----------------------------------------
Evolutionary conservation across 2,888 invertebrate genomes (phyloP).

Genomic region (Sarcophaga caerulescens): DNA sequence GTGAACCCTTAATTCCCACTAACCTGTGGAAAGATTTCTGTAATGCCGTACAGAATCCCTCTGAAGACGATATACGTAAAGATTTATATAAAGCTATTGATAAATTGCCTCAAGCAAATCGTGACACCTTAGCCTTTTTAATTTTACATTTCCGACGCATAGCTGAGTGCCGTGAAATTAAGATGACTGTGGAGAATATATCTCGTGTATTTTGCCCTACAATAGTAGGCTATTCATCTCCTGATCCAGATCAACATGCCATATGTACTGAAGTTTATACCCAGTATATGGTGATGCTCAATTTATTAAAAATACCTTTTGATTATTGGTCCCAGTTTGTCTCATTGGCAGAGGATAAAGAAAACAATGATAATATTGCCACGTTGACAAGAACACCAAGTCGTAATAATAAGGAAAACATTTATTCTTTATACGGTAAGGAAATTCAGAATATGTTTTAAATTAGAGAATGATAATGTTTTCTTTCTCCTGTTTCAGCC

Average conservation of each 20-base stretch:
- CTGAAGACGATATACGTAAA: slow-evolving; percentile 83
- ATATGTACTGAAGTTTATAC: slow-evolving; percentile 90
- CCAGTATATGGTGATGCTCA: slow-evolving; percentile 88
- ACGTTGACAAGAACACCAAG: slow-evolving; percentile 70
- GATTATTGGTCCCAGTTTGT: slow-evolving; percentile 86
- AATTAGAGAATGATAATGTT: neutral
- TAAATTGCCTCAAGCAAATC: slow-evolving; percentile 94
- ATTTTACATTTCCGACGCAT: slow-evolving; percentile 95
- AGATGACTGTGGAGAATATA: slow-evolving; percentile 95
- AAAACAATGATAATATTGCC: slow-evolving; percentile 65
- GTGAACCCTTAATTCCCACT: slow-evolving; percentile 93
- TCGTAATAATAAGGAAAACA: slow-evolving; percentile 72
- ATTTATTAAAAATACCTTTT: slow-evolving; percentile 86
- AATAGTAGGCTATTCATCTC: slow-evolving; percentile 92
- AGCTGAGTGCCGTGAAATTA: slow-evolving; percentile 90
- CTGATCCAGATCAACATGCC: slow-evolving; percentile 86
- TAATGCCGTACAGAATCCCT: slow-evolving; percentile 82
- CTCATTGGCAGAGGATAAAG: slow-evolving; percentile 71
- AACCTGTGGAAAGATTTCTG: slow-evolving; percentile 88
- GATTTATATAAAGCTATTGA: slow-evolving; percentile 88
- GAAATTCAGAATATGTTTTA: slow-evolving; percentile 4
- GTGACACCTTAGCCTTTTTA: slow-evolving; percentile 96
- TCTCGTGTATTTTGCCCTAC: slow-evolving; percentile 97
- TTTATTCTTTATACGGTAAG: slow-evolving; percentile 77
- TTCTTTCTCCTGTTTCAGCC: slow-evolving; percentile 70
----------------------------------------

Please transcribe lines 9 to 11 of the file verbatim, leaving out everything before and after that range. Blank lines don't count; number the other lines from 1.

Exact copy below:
- AATTAGAGAATGATAATGTT: neutral
- TAAATTGCCTCAAGCAAATC: slow-evolving; percentile 94
- ATTTTACATTTCCGACGCAT: slow-evolving; percentile 95